It looks like the 30th Annual Chaos Communications Congress had some excellent presentations this year. Wired reported on a number of them:
Search by category if you like… http://www.wired.com/threatlevel/category/chaos-computer-club/
The most depressing part of the majority of presentations on vulnerabilities over the week was that the oldest security paradigms are still the most problematic: replace old equipment once it becomes outdated, patch and maintain existing systems, disable or change default settings, etc., etc.
Of course, when one looks at the basic tenets of establishing a risk management program, the reason these violations keep occurring also seems to become just as clear: lots of organizations who want all of the benefits of operating in a very open and profitable society, but honestly don’t believe that the basic rules of that society will apply to them.
The “basic rule”, in this case? For every person trying to make a dollar, there are at least three more who are trying to steal it.
In fact, in as much as there are often both well-intentioned, intelligent management and conniving weasels/borderline criminals running today’s companies – both archetypes that should wisely appreciate the importance of security – it is still surprising how few companies have a good grasp of this really basic idea, and just how true (or maybe even understated) it is in an network-connected business world.
“But wait, the surveys show clearly that companies indicate they value and understand the risks, and they assure us they have been putting controls in place. Surely you are mistaken.” Ahem. If working with regulatory compliance professionals has contributed anything to my understanding of security in a business context, it’s that – on paper – organizations are becoming surprisingly sophisticated at looking good security-wise, even if the actual controls are less than optimal. As a professor, it feels a lot like dealing with the students who spend all of their time trying to figure out how to cheat and/or get out of doing work, instead of just using that same time/resources to simply do the right thing in the first place.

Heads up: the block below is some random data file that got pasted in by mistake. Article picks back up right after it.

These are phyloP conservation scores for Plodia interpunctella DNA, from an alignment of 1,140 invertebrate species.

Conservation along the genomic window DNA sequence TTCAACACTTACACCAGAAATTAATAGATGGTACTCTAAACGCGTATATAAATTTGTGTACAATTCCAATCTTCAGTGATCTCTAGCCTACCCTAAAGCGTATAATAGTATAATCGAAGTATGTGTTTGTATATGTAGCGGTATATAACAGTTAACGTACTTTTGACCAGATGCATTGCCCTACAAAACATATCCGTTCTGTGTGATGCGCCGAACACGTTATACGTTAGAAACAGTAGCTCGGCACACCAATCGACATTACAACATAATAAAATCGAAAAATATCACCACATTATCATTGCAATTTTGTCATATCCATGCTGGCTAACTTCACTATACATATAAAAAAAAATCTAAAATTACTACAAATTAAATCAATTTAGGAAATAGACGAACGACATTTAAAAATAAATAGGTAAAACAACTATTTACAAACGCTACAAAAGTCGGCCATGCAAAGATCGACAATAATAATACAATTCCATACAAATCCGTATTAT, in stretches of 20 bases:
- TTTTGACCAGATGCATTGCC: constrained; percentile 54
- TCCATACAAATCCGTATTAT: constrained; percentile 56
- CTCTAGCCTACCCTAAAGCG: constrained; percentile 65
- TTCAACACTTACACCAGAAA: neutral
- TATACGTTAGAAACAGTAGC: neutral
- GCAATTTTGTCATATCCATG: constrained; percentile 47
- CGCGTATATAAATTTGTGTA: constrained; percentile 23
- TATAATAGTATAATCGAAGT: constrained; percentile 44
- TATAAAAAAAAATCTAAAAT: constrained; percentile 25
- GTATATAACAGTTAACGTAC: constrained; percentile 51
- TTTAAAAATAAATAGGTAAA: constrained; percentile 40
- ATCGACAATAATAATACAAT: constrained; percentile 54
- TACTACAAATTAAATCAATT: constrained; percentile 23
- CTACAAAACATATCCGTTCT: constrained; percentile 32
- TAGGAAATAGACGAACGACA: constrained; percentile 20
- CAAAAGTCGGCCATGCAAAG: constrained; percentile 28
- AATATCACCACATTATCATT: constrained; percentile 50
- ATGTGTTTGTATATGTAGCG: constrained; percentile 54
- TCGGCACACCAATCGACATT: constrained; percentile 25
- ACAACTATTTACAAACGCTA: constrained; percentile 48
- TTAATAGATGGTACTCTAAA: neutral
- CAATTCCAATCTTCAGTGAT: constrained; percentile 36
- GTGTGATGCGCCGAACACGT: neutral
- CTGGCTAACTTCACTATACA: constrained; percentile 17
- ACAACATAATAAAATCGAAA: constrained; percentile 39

Don’t get me wrong, every organization has to weight risk and cost and make decisions that accept risk – even in places they’d just as soon not, but I and others across various industries are all finding that far too many businesses are taking the absolute minimalist approach, doing just enough to leap the regulatory hurdles (and even then sometimes using regulatory loopholes to minimize work scope), but no more.
As much as this may sound cynical, I don’t necessarily believe this situation derives from malicious negligence, either. Maliciousness requires giving a high degree of credit to the motivations and commitment of people, whereas Occam’s razor can far better answer the problem with apathy, overwhelm, and/or outright incompetence as the more likely culprit(s). It isn’t so much an issue of assigning ‘fault’, as it has resulted from changing systemic norms in the business culture.
If we look at the average manager or executive today, they are NOT intentionally out to hurt their company… they’re simply so deep in the woods dealing with budgets, personnel problems, and putting out fires (operating re-actively, not pro-actively), or they’re protecting themselves and focusing on their personal successes/aspirations. In the mean time, however, they have no idea that a wave of attackers is assembling on their doorstep, and until it’s too late, just fail to do anything about it.
But I can’t leave this as an abbreviated diatribe – there must be a glimmer of hope:
The easiest solution is to have people in your organization get involved who are NOT mired in the daily operational details. The problem is that this is/was supposed to be the role of executive management, but as I vaguely alluded to, some executive management programs have evolved rapidly revolving doors, in which the manager’s personal success is measured by short term gains; this is further exacerbated by demanding investors/stockholders who have attention spans and tolerance timeframes that can be measured in nanoseconds, so they’re not helping either. Lest I appear too one-sided, at the other end of the spectrum you also have executives who are forced (or choose) to jump into the trenches with their troops just to help the run business, but from which, again, planning a strategy is far more difficult to do.
Security = risk management, and that requires a well-developed framework, something that has to take a broader and longer view. As such, it seems that governing boards will likely need to be more active in setting clear objectives and expectations for their management. It also means the resource pie will have to be divided n+1 ways, which is definitely not a popular proposal when that ‘+1’ has a hard time demonstrating concrete value-added.
Still, the rules of society don’t change: accrued wealth must be tempered with protections to ensure you can hold onto it. Organizations will simply have to re-prioritize investments (and yes, even profit margins) in the long run. Otherwise there is a very long line of perversely talented people who would be happy to relieve the organization of its earnings.